Death & Dying Writing Assignment

Death & Dying Writing Assignment

was getting in the car to drive to work when Amy screamed, “Stewart! Come listen to the news!” We figured out pretty quickly that it came in right about the floor where she worked, the 96th. By the time the tower came down, we knew for sure that she died. With a normal death, you prepare for the grieving process. With a shocking death, it hits you by surprise. My wife was about to give birth to our first child, and my mother had plane tickets to come down on Friday. You get into the part of it where you mentally play back the events. Mom (typical, for her) had gone into work early so she could leave for a dentist appointment. If she’d been a less responsible person, she would not have been there at 8:46. The other weird part of it is, like, the whole country feels they own pieces of this tragedy and need to constantly remind you about it. So it doesn’t go away.

My mom didn’t have young children, but she was looking forward to retirement, to being a grandmother, and so she was cheated of all those things. Not only did she die in this horrible way—she died at an unacceptably early age.

…In his seventies, my father seemed immortal. While he often joked about being an “old man,” he had no major infirmities. At age 81, mortality hit. For a few months, Dad had been listless—not his old self, suddenly looking old. Then came the unforgettable call: “The doctor says that it’s cancer of the liver. Jan, I’m going to die.”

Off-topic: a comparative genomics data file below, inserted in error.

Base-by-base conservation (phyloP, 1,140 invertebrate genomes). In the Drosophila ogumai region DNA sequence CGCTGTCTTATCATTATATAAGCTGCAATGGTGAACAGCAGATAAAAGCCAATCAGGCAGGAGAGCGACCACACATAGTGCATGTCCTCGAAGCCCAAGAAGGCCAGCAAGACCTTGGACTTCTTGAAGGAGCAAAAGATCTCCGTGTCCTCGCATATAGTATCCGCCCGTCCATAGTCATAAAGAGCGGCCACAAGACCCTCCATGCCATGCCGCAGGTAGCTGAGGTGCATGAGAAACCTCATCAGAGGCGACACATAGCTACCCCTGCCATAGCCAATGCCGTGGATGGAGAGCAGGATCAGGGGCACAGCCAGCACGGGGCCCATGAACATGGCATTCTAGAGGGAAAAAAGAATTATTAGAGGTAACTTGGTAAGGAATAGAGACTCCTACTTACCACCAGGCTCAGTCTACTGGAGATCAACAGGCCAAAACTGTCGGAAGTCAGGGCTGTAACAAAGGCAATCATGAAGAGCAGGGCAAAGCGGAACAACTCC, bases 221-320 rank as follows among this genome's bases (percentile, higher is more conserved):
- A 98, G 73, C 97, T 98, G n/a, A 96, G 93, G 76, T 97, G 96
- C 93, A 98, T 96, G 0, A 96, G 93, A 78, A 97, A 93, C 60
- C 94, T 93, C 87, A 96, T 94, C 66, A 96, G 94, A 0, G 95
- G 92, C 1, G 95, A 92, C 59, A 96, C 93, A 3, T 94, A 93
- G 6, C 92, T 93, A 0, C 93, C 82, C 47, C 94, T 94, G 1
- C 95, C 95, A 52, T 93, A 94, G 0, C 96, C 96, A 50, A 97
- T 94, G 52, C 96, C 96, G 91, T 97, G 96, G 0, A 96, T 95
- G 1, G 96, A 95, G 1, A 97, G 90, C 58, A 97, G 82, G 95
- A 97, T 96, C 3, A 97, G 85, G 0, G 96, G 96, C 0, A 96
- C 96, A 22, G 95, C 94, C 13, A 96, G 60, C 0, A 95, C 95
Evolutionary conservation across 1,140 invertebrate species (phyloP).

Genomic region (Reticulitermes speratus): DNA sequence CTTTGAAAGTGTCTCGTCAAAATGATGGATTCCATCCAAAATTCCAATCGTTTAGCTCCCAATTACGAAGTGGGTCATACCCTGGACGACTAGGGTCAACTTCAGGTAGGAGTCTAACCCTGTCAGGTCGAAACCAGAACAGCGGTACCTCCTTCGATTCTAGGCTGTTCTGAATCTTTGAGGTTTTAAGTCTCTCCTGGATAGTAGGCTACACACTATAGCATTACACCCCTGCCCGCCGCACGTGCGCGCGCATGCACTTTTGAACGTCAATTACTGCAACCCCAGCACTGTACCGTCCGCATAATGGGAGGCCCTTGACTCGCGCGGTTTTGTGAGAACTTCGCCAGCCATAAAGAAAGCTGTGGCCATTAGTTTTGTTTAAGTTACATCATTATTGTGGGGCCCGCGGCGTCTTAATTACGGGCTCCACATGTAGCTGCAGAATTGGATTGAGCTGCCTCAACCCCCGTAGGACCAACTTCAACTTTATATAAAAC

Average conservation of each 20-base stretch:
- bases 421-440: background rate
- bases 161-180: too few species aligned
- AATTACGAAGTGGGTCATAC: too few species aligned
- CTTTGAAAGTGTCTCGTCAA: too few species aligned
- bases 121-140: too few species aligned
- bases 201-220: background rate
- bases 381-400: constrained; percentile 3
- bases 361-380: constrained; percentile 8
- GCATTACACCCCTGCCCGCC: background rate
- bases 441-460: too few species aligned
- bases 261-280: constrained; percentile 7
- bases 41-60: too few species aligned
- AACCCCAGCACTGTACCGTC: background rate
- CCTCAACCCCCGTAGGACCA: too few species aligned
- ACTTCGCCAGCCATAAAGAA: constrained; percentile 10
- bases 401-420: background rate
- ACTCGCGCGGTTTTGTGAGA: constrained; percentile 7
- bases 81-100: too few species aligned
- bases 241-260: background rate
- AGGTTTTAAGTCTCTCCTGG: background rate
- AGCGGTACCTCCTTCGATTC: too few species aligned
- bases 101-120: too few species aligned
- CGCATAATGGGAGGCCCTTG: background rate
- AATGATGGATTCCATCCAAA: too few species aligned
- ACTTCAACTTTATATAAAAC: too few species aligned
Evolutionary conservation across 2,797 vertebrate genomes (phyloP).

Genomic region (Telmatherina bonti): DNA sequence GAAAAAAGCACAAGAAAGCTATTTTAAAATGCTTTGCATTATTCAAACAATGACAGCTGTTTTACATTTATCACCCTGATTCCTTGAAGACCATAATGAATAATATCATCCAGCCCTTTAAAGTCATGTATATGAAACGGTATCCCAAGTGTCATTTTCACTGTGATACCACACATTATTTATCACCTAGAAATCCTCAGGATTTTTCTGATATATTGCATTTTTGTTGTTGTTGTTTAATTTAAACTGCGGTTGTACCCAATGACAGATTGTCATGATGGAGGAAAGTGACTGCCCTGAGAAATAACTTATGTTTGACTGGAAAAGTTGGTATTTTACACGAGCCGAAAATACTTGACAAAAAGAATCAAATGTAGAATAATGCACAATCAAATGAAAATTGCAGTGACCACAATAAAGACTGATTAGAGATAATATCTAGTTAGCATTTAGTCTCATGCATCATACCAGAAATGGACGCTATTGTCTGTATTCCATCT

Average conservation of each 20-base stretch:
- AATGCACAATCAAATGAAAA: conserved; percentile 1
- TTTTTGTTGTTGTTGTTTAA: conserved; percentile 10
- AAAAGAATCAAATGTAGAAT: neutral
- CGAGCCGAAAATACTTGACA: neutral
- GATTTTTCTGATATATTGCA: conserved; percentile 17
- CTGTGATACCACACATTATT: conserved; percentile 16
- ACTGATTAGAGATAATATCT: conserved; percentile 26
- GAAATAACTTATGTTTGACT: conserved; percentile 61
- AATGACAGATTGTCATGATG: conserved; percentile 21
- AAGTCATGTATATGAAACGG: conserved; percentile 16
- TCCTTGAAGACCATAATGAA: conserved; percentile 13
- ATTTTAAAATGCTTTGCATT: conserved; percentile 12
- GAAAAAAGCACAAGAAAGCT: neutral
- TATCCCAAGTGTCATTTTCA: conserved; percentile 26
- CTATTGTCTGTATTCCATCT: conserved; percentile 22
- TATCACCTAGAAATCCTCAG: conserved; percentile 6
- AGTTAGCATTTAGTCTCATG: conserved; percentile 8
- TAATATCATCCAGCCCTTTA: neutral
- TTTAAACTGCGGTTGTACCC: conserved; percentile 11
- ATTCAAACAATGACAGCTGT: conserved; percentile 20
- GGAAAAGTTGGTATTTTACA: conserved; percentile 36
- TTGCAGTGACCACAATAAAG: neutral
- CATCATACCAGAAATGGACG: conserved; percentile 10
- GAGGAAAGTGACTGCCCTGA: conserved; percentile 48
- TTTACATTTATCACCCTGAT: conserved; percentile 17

Because medicine never admits defeat, the plan was three rounds of chemotherapy, punctuated by “recovery” at home. The doctor said, “Maybe we can lick this thing,” but the treatments were agonizing. Worse yet, recovery never happened. My father got weaker. After a few months, he could barely walk. Then, before going into the hospital for the third round, my mother called: “Last night we cried together and decided not to continue. We’re calling in hospice. I think it’s time for you to come down.” My father had two more weeks to live.

A day or two before you die, you slip into a coma. It’s the preceding week or two that lasts for years. Everyone has been summoned to bustle around a train that cannot be derailed. Yes, you can talk, but what do you say? My father was never a verbal man. Then, as if on cue, the disease picks up speed. From the wheelchair to becoming bedridden, the voice that mutates into a whisper, followed by waiting…for what? You force yourself to be at the bedside when the breathing gets slow and rattled, but you are terrified. You have never seen a dying person. You don’t know how things will go. Above all, you hope that things go quickly. You can’t stand to see your father suffer anymore.

My father died in the “normal” late-twentieth-century way. Although we knew nothing about how exactly peopledie,we had plenty of time to plan for the event. Dad’s death came at the “right” time, at the end of a long life. The kind of death Stewart’s mother faced on September 11 was horrifying, unexpected—totally outside the norm. How does death really happen today? How did people die in centuries past?

Read the chapter on death and dying in your textbook.
Write a 2- page paper about your experiences with death, what things you would like to happen before you die, what legacy you would like to leave in this world, what you believe happens after death, etc.
Use one professional reference (not your textbook).
Paper must be written in APA format

find the cost of your paper